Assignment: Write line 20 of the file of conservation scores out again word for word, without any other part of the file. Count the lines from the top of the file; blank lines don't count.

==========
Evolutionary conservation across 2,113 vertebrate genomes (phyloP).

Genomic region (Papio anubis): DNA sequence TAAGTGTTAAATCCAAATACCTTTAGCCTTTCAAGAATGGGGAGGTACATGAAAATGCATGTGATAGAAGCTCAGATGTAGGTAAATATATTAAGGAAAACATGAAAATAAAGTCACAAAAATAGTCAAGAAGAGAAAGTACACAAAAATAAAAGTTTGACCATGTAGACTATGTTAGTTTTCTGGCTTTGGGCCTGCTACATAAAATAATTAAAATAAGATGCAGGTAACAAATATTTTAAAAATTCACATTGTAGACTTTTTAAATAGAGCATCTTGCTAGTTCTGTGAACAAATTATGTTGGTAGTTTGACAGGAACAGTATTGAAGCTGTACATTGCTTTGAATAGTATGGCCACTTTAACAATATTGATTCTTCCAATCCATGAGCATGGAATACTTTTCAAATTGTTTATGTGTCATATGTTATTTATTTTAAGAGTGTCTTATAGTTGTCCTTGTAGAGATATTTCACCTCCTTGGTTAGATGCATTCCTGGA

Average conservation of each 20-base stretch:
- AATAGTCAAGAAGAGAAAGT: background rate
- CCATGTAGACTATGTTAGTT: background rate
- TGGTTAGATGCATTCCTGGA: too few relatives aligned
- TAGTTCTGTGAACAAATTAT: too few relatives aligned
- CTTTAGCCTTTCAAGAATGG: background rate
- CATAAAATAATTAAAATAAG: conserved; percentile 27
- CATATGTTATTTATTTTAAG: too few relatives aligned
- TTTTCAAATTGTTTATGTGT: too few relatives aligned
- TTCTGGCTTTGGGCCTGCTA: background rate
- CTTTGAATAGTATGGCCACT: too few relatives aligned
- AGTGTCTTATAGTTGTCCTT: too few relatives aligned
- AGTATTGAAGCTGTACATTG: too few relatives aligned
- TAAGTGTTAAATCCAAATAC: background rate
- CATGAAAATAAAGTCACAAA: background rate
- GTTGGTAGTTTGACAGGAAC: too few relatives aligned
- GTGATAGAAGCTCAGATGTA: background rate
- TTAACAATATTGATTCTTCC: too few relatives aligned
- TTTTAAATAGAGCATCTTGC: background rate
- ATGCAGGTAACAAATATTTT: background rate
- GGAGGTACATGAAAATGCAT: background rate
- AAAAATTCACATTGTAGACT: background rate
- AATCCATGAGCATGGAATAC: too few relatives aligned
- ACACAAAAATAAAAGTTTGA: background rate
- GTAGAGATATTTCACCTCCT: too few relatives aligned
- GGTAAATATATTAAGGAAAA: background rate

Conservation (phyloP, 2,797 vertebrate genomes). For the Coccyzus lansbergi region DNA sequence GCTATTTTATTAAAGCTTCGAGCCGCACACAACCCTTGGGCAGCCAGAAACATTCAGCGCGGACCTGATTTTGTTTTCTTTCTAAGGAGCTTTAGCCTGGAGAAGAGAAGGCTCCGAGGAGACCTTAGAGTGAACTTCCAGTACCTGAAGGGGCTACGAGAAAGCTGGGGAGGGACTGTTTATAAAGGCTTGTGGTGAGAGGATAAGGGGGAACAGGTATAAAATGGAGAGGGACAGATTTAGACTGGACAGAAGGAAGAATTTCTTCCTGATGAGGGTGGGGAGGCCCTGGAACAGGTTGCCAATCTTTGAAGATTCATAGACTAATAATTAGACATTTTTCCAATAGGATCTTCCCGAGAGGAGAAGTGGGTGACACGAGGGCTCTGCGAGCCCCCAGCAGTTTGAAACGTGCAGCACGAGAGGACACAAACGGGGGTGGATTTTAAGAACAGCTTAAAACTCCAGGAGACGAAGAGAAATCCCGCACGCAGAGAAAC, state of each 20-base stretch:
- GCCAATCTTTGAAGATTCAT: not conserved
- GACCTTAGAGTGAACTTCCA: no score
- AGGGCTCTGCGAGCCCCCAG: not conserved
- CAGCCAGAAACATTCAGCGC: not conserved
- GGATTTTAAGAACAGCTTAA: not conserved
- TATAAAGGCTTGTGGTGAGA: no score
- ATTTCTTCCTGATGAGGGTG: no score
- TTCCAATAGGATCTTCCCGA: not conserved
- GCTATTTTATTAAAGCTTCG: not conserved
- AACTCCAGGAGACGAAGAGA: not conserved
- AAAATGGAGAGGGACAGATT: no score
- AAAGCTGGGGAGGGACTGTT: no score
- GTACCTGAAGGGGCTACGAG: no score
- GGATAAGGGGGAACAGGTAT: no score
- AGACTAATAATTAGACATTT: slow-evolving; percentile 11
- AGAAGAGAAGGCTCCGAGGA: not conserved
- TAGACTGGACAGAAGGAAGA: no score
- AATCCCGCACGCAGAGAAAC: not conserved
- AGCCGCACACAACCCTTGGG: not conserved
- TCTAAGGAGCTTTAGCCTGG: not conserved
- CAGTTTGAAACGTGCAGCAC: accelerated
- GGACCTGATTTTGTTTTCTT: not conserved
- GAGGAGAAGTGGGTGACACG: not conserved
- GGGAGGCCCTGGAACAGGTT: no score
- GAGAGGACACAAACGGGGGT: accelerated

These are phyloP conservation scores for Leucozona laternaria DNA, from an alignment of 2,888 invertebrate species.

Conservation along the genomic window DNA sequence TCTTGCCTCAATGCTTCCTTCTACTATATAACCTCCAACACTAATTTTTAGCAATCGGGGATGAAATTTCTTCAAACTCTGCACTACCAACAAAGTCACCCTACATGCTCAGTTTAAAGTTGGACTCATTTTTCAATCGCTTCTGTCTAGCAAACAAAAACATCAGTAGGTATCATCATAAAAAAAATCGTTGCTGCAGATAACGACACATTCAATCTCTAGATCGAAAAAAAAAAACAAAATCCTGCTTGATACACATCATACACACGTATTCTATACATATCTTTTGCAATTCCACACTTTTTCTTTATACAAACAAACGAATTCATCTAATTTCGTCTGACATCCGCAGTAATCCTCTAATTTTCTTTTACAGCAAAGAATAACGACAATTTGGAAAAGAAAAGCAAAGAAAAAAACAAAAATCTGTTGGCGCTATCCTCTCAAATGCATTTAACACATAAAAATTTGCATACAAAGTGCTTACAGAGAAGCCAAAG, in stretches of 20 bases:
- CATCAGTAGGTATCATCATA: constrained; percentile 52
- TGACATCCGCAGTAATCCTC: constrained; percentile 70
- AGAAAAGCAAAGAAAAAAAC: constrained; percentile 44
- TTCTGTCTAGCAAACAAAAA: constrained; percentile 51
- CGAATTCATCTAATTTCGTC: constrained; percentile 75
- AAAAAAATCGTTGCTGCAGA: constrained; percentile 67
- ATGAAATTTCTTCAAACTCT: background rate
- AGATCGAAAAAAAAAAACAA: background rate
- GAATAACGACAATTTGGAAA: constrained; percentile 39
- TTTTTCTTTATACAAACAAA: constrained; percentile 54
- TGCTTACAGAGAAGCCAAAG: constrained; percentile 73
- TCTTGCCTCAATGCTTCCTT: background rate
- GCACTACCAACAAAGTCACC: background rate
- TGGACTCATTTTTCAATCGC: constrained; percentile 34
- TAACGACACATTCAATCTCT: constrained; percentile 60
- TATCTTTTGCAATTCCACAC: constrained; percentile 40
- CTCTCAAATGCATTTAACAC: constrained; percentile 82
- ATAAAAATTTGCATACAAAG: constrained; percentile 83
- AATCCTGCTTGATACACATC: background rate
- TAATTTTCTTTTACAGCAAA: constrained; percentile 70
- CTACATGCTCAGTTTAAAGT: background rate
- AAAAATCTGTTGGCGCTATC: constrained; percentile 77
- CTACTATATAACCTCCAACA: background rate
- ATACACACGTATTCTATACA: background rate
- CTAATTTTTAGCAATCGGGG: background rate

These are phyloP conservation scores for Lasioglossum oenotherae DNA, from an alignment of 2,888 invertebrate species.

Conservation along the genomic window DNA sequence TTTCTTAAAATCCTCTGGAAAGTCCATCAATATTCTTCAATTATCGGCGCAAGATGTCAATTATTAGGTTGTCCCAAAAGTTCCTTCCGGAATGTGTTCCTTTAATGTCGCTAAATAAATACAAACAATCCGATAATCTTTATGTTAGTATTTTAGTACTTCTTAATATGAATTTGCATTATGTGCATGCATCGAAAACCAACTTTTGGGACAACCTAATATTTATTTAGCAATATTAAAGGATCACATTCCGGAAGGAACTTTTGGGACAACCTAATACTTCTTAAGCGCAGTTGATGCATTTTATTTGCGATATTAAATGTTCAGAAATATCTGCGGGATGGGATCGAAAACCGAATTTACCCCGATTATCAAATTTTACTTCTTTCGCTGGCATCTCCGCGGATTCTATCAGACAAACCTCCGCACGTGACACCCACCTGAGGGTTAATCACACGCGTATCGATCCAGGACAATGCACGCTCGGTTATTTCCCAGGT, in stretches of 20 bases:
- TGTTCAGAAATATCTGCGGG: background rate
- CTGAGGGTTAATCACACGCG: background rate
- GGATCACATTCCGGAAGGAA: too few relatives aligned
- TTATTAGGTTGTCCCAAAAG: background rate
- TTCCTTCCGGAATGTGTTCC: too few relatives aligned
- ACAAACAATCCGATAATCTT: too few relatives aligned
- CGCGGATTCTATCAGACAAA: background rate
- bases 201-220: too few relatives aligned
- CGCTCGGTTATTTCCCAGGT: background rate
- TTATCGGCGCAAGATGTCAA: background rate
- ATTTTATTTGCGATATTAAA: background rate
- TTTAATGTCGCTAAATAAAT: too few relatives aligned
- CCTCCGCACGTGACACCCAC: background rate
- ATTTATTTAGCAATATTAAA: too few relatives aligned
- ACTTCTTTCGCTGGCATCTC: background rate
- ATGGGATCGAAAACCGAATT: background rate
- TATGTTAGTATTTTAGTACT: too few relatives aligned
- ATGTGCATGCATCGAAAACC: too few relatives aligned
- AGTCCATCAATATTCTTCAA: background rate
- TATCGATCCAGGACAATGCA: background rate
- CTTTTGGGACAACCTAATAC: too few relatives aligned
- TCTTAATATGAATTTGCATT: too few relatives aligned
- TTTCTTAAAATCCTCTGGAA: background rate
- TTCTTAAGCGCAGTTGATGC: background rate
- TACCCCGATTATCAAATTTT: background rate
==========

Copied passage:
- TTAACAATATTGATTCTTCC: too few relatives aligned